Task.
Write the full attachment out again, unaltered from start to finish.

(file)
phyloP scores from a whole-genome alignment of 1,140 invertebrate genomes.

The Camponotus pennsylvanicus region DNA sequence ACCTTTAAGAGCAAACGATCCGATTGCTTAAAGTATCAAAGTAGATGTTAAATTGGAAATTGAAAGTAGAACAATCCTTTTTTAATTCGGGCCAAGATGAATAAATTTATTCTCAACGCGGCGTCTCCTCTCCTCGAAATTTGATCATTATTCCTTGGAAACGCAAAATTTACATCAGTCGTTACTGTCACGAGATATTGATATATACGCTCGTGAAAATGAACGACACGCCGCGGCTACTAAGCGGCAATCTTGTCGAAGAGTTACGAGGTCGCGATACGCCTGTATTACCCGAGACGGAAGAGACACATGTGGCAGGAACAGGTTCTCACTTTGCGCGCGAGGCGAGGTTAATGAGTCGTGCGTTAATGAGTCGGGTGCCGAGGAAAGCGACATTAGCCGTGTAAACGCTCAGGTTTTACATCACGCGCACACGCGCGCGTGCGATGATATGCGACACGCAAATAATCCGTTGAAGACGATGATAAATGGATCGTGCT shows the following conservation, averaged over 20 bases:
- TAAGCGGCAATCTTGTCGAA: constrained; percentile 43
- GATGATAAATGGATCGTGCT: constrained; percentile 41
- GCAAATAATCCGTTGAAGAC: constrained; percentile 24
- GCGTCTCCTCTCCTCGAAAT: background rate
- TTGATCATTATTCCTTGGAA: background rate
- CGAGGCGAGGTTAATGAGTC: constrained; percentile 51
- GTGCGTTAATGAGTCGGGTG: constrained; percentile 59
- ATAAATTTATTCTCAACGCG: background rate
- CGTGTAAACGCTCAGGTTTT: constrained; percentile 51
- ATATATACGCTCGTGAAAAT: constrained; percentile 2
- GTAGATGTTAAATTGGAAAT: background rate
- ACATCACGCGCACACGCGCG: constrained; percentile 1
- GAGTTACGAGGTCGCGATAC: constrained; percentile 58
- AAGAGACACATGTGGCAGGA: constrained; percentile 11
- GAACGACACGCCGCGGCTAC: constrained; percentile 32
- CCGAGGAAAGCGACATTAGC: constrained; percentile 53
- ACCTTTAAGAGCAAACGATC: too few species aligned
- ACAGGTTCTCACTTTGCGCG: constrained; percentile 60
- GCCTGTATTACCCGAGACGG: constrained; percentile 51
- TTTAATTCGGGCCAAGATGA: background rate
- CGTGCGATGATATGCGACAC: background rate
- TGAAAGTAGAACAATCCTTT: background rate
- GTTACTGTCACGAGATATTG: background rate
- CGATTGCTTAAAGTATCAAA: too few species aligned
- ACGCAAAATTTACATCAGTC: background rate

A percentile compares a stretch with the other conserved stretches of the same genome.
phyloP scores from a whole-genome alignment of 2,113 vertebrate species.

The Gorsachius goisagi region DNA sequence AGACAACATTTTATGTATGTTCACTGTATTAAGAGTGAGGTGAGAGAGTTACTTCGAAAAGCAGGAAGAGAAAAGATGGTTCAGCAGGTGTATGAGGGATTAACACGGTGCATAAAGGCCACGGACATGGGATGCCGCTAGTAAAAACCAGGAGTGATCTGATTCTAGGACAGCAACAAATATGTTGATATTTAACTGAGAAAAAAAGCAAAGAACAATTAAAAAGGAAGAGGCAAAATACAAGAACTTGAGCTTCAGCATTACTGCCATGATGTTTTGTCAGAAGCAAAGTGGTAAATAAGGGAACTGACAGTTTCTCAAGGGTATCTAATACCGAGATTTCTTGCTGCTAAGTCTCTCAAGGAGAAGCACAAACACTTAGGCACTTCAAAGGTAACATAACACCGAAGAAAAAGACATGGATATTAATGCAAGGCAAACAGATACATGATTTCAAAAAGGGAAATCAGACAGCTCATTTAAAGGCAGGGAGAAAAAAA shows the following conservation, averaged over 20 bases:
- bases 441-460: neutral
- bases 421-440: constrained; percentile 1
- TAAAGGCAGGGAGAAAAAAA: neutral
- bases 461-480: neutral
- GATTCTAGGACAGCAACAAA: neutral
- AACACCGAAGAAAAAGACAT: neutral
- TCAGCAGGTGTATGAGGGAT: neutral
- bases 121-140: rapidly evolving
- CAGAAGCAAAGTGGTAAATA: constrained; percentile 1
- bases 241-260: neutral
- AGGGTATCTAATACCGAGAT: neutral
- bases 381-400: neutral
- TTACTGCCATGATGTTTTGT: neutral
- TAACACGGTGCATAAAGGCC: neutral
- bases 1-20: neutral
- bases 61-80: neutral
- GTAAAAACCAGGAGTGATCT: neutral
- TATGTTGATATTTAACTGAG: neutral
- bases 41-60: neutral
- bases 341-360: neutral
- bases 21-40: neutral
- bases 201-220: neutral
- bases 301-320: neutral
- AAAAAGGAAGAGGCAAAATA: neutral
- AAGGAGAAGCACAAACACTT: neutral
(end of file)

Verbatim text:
phyloP scores from a whole-genome alignment of 1,140 invertebrate genomes.

The Camponotus pennsylvanicus region DNA sequence ACCTTTAAGAGCAAACGATCCGATTGCTTAAAGTATCAAAGTAGATGTTAAATTGGAAATTGAAAGTAGAACAATCCTTTTTTAATTCGGGCCAAGATGAATAAATTTATTCTCAACGCGGCGTCTCCTCTCCTCGAAATTTGATCATTATTCCTTGGAAACGCAAAATTTACATCAGTCGTTACTGTCACGAGATATTGATATATACGCTCGTGAAAATGAACGACACGCCGCGGCTACTAAGCGGCAATCTTGTCGAAGAGTTACGAGGTCGCGATACGCCTGTATTACCCGAGACGGAAGAGACACATGTGGCAGGAACAGGTTCTCACTTTGCGCGCGAGGCGAGGTTAATGAGTCGTGCGTTAATGAGTCGGGTGCCGAGGAAAGCGACATTAGCCGTGTAAACGCTCAGGTTTTACATCACGCGCACACGCGCGCGTGCGATGATATGCGACACGCAAATAATCCGTTGAAGACGATGATAAATGGATCGTGCT shows the following conservation, averaged over 20 bases:
- TAAGCGGCAATCTTGTCGAA: constrained; percentile 43
- GATGATAAATGGATCGTGCT: constrained; percentile 41
- GCAAATAATCCGTTGAAGAC: constrained; percentile 24
- GCGTCTCCTCTCCTCGAAAT: background rate
- TTGATCATTATTCCTTGGAA: background rate
- CGAGGCGAGGTTAATGAGTC: constrained; percentile 51
- GTGCGTTAATGAGTCGGGTG: constrained; percentile 59
- ATAAATTTATTCTCAACGCG: background rate
- CGTGTAAACGCTCAGGTTTT: constrained; percentile 51
- ATATATACGCTCGTGAAAAT: constrained; percentile 2
- GTAGATGTTAAATTGGAAAT: background rate
- ACATCACGCGCACACGCGCG: constrained; percentile 1
- GAGTTACGAGGTCGCGATAC: constrained; percentile 58
- AAGAGACACATGTGGCAGGA: constrained; percentile 11
- GAACGACACGCCGCGGCTAC: constrained; percentile 32
- CCGAGGAAAGCGACATTAGC: constrained; percentile 53
- ACCTTTAAGAGCAAACGATC: too few species aligned
- ACAGGTTCTCACTTTGCGCG: constrained; percentile 60
- GCCTGTATTACCCGAGACGG: constrained; percentile 51
- TTTAATTCGGGCCAAGATGA: background rate
- CGTGCGATGATATGCGACAC: background rate
- TGAAAGTAGAACAATCCTTT: background rate
- GTTACTGTCACGAGATATTG: background rate
- CGATTGCTTAAAGTATCAAA: too few species aligned
- ACGCAAAATTTACATCAGTC: background rate

A percentile compares a stretch with the other conserved stretches of the same genome.
phyloP scores from a whole-genome alignment of 2,113 vertebrate species.

The Gorsachius goisagi region DNA sequence AGACAACATTTTATGTATGTTCACTGTATTAAGAGTGAGGTGAGAGAGTTACTTCGAAAAGCAGGAAGAGAAAAGATGGTTCAGCAGGTGTATGAGGGATTAACACGGTGCATAAAGGCCACGGACATGGGATGCCGCTAGTAAAAACCAGGAGTGATCTGATTCTAGGACAGCAACAAATATGTTGATATTTAACTGAGAAAAAAAGCAAAGAACAATTAAAAAGGAAGAGGCAAAATACAAGAACTTGAGCTTCAGCATTACTGCCATGATGTTTTGTCAGAAGCAAAGTGGTAAATAAGGGAACTGACAGTTTCTCAAGGGTATCTAATACCGAGATTTCTTGCTGCTAAGTCTCTCAAGGAGAAGCACAAACACTTAGGCACTTCAAAGGTAACATAACACCGAAGAAAAAGACATGGATATTAATGCAAGGCAAACAGATACATGATTTCAAAAAGGGAAATCAGACAGCTCATTTAAAGGCAGGGAGAAAAAAA shows the following conservation, averaged over 20 bases:
- bases 441-460: neutral
- bases 421-440: constrained; percentile 1
- TAAAGGCAGGGAGAAAAAAA: neutral
- bases 461-480: neutral
- GATTCTAGGACAGCAACAAA: neutral
- AACACCGAAGAAAAAGACAT: neutral
- TCAGCAGGTGTATGAGGGAT: neutral
- bases 121-140: rapidly evolving
- CAGAAGCAAAGTGGTAAATA: constrained; percentile 1
- bases 241-260: neutral
- AGGGTATCTAATACCGAGAT: neutral
- bases 381-400: neutral
- TTACTGCCATGATGTTTTGT: neutral
- TAACACGGTGCATAAAGGCC: neutral
- bases 1-20: neutral
- bases 61-80: neutral
- GTAAAAACCAGGAGTGATCT: neutral
- TATGTTGATATTTAACTGAG: neutral
- bases 41-60: neutral
- bases 341-360: neutral
- bases 21-40: neutral
- bases 201-220: neutral
- bases 301-320: neutral
- AAAAAGGAAGAGGCAAAATA: neutral
- AAGGAGAAGCACAAACACTT: neutral